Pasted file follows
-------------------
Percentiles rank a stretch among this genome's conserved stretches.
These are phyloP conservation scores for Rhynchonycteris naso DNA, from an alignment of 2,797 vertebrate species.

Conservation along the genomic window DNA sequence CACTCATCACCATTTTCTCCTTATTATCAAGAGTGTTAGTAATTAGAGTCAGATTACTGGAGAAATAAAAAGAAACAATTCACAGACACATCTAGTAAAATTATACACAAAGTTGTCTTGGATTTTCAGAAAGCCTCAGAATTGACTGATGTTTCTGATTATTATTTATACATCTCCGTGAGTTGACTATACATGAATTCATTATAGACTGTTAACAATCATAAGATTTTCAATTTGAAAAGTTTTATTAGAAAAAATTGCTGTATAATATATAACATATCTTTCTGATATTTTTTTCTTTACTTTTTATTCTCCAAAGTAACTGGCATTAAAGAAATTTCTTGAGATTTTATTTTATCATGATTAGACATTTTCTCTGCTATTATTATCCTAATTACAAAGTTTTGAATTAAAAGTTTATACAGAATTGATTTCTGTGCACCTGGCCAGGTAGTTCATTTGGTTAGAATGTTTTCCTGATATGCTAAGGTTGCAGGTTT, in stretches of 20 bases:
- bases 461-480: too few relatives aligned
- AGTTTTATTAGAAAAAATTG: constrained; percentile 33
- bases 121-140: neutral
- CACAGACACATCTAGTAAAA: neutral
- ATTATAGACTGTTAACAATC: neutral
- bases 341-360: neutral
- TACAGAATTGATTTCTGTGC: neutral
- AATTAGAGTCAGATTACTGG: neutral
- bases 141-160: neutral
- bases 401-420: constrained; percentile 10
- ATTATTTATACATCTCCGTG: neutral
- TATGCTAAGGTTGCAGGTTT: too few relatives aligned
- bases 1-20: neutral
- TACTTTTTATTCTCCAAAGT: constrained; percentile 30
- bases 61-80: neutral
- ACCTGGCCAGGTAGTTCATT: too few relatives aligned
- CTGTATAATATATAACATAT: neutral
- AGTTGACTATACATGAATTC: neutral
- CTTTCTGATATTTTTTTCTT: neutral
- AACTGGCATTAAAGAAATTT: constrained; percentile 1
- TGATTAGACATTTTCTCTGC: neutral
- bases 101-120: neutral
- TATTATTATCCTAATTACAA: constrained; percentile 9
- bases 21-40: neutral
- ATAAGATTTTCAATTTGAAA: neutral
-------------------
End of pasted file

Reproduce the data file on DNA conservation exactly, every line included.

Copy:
Percentiles rank a stretch among this genome's conserved stretches.
These are phyloP conservation scores for Rhynchonycteris naso DNA, from an alignment of 2,797 vertebrate species.

Conservation along the genomic window DNA sequence CACTCATCACCATTTTCTCCTTATTATCAAGAGTGTTAGTAATTAGAGTCAGATTACTGGAGAAATAAAAAGAAACAATTCACAGACACATCTAGTAAAATTATACACAAAGTTGTCTTGGATTTTCAGAAAGCCTCAGAATTGACTGATGTTTCTGATTATTATTTATACATCTCCGTGAGTTGACTATACATGAATTCATTATAGACTGTTAACAATCATAAGATTTTCAATTTGAAAAGTTTTATTAGAAAAAATTGCTGTATAATATATAACATATCTTTCTGATATTTTTTTCTTTACTTTTTATTCTCCAAAGTAACTGGCATTAAAGAAATTTCTTGAGATTTTATTTTATCATGATTAGACATTTTCTCTGCTATTATTATCCTAATTACAAAGTTTTGAATTAAAAGTTTATACAGAATTGATTTCTGTGCACCTGGCCAGGTAGTTCATTTGGTTAGAATGTTTTCCTGATATGCTAAGGTTGCAGGTTT, in stretches of 20 bases:
- bases 461-480: too few relatives aligned
- AGTTTTATTAGAAAAAATTG: constrained; percentile 33
- bases 121-140: neutral
- CACAGACACATCTAGTAAAA: neutral
- ATTATAGACTGTTAACAATC: neutral
- bases 341-360: neutral
- TACAGAATTGATTTCTGTGC: neutral
- AATTAGAGTCAGATTACTGG: neutral
- bases 141-160: neutral
- bases 401-420: constrained; percentile 10
- ATTATTTATACATCTCCGTG: neutral
- TATGCTAAGGTTGCAGGTTT: too few relatives aligned
- bases 1-20: neutral
- TACTTTTTATTCTCCAAAGT: constrained; percentile 30
- bases 61-80: neutral
- ACCTGGCCAGGTAGTTCATT: too few relatives aligned
- CTGTATAATATATAACATAT: neutral
- AGTTGACTATACATGAATTC: neutral
- CTTTCTGATATTTTTTTCTT: neutral
- AACTGGCATTAAAGAAATTT: constrained; percentile 1
- TGATTAGACATTTTCTCTGC: neutral
- bases 101-120: neutral
- TATTATTATCCTAATTACAA: constrained; percentile 9
- bases 21-40: neutral
- ATAAGATTTTCAATTTGAAA: neutral